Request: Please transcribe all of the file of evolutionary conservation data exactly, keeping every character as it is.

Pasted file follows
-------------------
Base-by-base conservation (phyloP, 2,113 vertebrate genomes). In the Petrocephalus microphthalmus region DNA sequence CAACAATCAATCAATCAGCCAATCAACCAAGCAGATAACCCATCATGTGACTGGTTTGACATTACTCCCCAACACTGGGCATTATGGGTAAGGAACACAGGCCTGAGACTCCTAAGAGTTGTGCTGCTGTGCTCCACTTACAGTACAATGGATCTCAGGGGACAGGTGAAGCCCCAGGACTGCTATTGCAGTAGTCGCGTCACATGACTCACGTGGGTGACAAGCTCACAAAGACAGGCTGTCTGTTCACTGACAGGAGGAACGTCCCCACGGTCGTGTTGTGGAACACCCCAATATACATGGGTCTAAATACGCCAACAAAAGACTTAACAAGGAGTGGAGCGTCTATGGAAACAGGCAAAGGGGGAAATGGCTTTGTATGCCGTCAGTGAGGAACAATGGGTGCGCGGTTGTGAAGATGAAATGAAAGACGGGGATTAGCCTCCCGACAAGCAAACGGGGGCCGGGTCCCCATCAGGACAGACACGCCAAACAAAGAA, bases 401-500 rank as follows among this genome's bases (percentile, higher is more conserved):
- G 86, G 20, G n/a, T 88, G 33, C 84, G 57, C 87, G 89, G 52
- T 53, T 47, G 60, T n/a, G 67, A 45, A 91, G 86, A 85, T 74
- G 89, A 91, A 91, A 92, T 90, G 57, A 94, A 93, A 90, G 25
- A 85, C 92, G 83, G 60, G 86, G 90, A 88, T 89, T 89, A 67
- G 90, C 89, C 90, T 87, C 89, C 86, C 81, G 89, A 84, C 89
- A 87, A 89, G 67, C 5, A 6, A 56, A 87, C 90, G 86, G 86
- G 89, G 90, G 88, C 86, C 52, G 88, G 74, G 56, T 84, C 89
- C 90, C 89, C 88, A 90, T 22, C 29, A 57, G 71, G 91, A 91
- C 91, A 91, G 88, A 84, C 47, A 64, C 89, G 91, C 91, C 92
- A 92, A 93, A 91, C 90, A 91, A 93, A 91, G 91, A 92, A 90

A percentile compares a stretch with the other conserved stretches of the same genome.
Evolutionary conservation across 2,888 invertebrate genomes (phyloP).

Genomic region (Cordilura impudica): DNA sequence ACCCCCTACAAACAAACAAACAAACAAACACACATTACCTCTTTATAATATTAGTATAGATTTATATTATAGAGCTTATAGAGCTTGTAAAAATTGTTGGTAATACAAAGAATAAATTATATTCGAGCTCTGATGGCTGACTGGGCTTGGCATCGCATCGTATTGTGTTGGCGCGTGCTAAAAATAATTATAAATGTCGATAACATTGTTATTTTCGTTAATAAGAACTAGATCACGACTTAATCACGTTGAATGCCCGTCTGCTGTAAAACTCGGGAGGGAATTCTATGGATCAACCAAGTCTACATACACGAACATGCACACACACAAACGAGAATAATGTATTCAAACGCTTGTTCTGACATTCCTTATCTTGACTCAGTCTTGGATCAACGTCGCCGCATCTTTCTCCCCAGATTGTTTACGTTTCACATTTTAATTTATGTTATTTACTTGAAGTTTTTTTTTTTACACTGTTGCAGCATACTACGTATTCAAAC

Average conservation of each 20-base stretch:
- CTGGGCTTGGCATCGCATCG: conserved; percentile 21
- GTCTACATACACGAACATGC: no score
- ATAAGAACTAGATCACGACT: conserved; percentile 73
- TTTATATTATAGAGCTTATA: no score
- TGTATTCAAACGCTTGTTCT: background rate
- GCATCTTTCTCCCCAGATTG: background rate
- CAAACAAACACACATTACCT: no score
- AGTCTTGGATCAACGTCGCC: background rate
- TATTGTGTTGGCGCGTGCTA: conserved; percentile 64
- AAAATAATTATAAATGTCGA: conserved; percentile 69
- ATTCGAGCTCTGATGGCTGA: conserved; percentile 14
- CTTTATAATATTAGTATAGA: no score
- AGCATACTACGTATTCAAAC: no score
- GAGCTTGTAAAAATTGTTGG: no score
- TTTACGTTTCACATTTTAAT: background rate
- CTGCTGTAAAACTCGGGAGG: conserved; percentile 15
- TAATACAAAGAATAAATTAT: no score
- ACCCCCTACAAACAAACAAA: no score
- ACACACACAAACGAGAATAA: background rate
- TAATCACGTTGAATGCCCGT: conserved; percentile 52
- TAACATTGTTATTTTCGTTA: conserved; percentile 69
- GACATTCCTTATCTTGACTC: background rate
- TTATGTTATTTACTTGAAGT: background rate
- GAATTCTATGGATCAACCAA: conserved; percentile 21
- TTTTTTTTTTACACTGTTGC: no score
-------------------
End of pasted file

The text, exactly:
Base-by-base conservation (phyloP, 2,113 vertebrate genomes). In the Petrocephalus microphthalmus region DNA sequence CAACAATCAATCAATCAGCCAATCAACCAAGCAGATAACCCATCATGTGACTGGTTTGACATTACTCCCCAACACTGGGCATTATGGGTAAGGAACACAGGCCTGAGACTCCTAAGAGTTGTGCTGCTGTGCTCCACTTACAGTACAATGGATCTCAGGGGACAGGTGAAGCCCCAGGACTGCTATTGCAGTAGTCGCGTCACATGACTCACGTGGGTGACAAGCTCACAAAGACAGGCTGTCTGTTCACTGACAGGAGGAACGTCCCCACGGTCGTGTTGTGGAACACCCCAATATACATGGGTCTAAATACGCCAACAAAAGACTTAACAAGGAGTGGAGCGTCTATGGAAACAGGCAAAGGGGGAAATGGCTTTGTATGCCGTCAGTGAGGAACAATGGGTGCGCGGTTGTGAAGATGAAATGAAAGACGGGGATTAGCCTCCCGACAAGCAAACGGGGGCCGGGTCCCCATCAGGACAGACACGCCAAACAAAGAA, bases 401-500 rank as follows among this genome's bases (percentile, higher is more conserved):
- G 86, G 20, G n/a, T 88, G 33, C 84, G 57, C 87, G 89, G 52
- T 53, T 47, G 60, T n/a, G 67, A 45, A 91, G 86, A 85, T 74
- G 89, A 91, A 91, A 92, T 90, G 57, A 94, A 93, A 90, G 25
- A 85, C 92, G 83, G 60, G 86, G 90, A 88, T 89, T 89, A 67
- G 90, C 89, C 90, T 87, C 89, C 86, C 81, G 89, A 84, C 89
- A 87, A 89, G 67, C 5, A 6, A 56, A 87, C 90, G 86, G 86
- G 89, G 90, G 88, C 86, C 52, G 88, G 74, G 56, T 84, C 89
- C 90, C 89, C 88, A 90, T 22, C 29, A 57, G 71, G 91, A 91
- C 91, A 91, G 88, A 84, C 47, A 64, C 89, G 91, C 91, C 92
- A 92, A 93, A 91, C 90, A 91, A 93, A 91, G 91, A 92, A 90

A percentile compares a stretch with the other conserved stretches of the same genome.
Evolutionary conservation across 2,888 invertebrate genomes (phyloP).

Genomic region (Cordilura impudica): DNA sequence ACCCCCTACAAACAAACAAACAAACAAACACACATTACCTCTTTATAATATTAGTATAGATTTATATTATAGAGCTTATAGAGCTTGTAAAAATTGTTGGTAATACAAAGAATAAATTATATTCGAGCTCTGATGGCTGACTGGGCTTGGCATCGCATCGTATTGTGTTGGCGCGTGCTAAAAATAATTATAAATGTCGATAACATTGTTATTTTCGTTAATAAGAACTAGATCACGACTTAATCACGTTGAATGCCCGTCTGCTGTAAAACTCGGGAGGGAATTCTATGGATCAACCAAGTCTACATACACGAACATGCACACACACAAACGAGAATAATGTATTCAAACGCTTGTTCTGACATTCCTTATCTTGACTCAGTCTTGGATCAACGTCGCCGCATCTTTCTCCCCAGATTGTTTACGTTTCACATTTTAATTTATGTTATTTACTTGAAGTTTTTTTTTTTACACTGTTGCAGCATACTACGTATTCAAAC

Average conservation of each 20-base stretch:
- CTGGGCTTGGCATCGCATCG: conserved; percentile 21
- GTCTACATACACGAACATGC: no score
- ATAAGAACTAGATCACGACT: conserved; percentile 73
- TTTATATTATAGAGCTTATA: no score
- TGTATTCAAACGCTTGTTCT: background rate
- GCATCTTTCTCCCCAGATTG: background rate
- CAAACAAACACACATTACCT: no score
- AGTCTTGGATCAACGTCGCC: background rate
- TATTGTGTTGGCGCGTGCTA: conserved; percentile 64
- AAAATAATTATAAATGTCGA: conserved; percentile 69
- ATTCGAGCTCTGATGGCTGA: conserved; percentile 14
- CTTTATAATATTAGTATAGA: no score
- AGCATACTACGTATTCAAAC: no score
- GAGCTTGTAAAAATTGTTGG: no score
- TTTACGTTTCACATTTTAAT: background rate
- CTGCTGTAAAACTCGGGAGG: conserved; percentile 15
- TAATACAAAGAATAAATTAT: no score
- ACCCCCTACAAACAAACAAA: no score
- ACACACACAAACGAGAATAA: background rate
- TAATCACGTTGAATGCCCGT: conserved; percentile 52
- TAACATTGTTATTTTCGTTA: conserved; percentile 69
- GACATTCCTTATCTTGACTC: background rate
- TTATGTTATTTACTTGAAGT: background rate
- GAATTCTATGGATCAACCAA: conserved; percentile 21
- TTTTTTTTTTACACTGTTGC: no score